I have a deep, philosophical question for you: If I buy stuff online for my dog, does it mean I’m a dog? What about if I buy stuff online for my cat, does it mean I’m a 40-year-old career woman?
Like most of the planet I buy stuff online and I’m more than happy to receive ongoing sales stuff from these ecommerce players – after all, I might actually want to buy something else one day. But don’t you think that in 2012, with etailers armed with sophisticated marketing automation and nurturing tools, that I could be seen as more than the sum of the parts of my past purchases? Isn’t the data supposed to provide insights to help marketers refine their offers to me – not merely allow them to jump to conclusions?
As a case in point, I recently purchased a pair of ladies stilettos in size eight – not for me, I’m a size 11 – from a leading online retailer which has bricks and mortar stores across the nation. Delivery was swift. The shoes reached me beautifully boxed and lovingly enveloped in bubble wrap within a couple of days. I could not have been happier.
Yet that single purchase has triggered an avalanche of cleverly-crafted nurturing, up-selling and cross-selling communication that all completely misses the mark. Each of these communications are based on my purchase history of this one pair of shoes and not the truckload of page views that I would have amassed looking at other stuff in their online store.
So whereas I may be interested in gadgets, music, male apparel and more, the sophisticated marketing automation engine keeps sending me stuff that’s related to female apparel.
It’s been going on for weeks now but as I have no ongoing interest in female apparel, I’m not engaging with the content. Indeed, just this week, the super sophisticated automated marketing tool has recognised my lack of engagement and stepped up its marketing efforts by taking a different tack. Remember my question about whether buying stuff online for a cat means I’m a 40-year-old career woman? As of this week, I’m now receiving clearly-crafted, up-selling and cross-selling communications on kids’ clothing and toys. Talk about jumping to conclusions!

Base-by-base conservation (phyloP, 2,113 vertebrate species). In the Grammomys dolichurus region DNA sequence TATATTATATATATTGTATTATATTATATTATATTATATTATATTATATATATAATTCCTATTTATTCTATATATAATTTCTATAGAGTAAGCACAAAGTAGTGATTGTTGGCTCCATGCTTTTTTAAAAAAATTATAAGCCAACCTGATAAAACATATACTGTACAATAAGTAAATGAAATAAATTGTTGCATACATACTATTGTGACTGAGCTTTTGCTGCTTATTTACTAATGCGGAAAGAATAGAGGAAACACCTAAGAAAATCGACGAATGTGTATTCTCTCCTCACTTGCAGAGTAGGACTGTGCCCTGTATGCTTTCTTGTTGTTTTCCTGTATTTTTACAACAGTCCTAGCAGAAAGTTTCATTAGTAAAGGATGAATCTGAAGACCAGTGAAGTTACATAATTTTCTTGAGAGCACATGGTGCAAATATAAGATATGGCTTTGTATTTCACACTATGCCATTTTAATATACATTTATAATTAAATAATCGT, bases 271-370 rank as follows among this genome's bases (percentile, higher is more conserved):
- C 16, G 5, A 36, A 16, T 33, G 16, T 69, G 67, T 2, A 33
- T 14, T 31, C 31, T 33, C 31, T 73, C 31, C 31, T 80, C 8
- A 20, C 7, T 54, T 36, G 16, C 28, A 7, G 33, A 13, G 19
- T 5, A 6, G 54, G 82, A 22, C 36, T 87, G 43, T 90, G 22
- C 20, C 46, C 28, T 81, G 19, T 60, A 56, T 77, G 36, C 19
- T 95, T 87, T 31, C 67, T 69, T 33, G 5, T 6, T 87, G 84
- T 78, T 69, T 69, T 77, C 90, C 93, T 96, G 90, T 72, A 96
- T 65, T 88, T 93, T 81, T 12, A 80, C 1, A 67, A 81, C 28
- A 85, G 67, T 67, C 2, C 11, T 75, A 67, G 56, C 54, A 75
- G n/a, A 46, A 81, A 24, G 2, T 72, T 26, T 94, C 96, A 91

Now I know the marketing automation tool can only be as clever as the people who run it, but when we’re all after the holy grail of customer lifetime value, this company is clearly wasting their marketing efforts on sending me stuff that has no relevance to me when they’ve got a shop full of stuff that they could be selling me.
Of course this etailer is not alone. In a recent experiment I purchased a copy of the insanely popular Fifty Shades of Grey from a leading online book seller and now I’m being bombarded with more of the same. Based on what they’ve been sending me, you’d be surprised to learn that they sold books in any other genre.
While it’s no secret that online retailers use marketing automation tools to help them nurture their customers through to the next sale, don’t you think it’s time to be upfront about it?
What if these cleverly crafted nurturing, up-selling and cross-selling communications were accompanied with a little truth? Something along the lines of: ‘Based on your recent purchase of a pair of black stilettos, we thought you’d also be interested in the following. If you’re not the woman/man/dog we think you are, click here to let us know’. This would give us all instant relief from the mindless cycle of irrelevant nurturing emails.
Of course, all of this may be immaterial as ‘do not track’ (DNT) gathers momentum. At the end of May, Microsoft surprised the industry by announcing that Internet Explorer 10 in Windows 8 will have DNT turned on by default which means consumers have to actively switch tracking on. If other web browsers follow suit and adopt the DNT mindset, then marketers will have to come up with some pretty compelling offers to make consumers switch the DNT off and allow you to track their every move. And I actually don’t think this is a bad thing.
At the same time, given the right tools, consumers may choose to build their own their profiles and control what they reveal about themselves. In return, marketers deliver tailored ads and special offers for products that are actually of interest them.
As more and more commerce is conducted online, it’s going to be critical for marketers to refine their marketing automation efforts. Marketing automation done well and with consumer consent is manna from heaven. It’s not only good business practice but will deliver customer lifecycle value.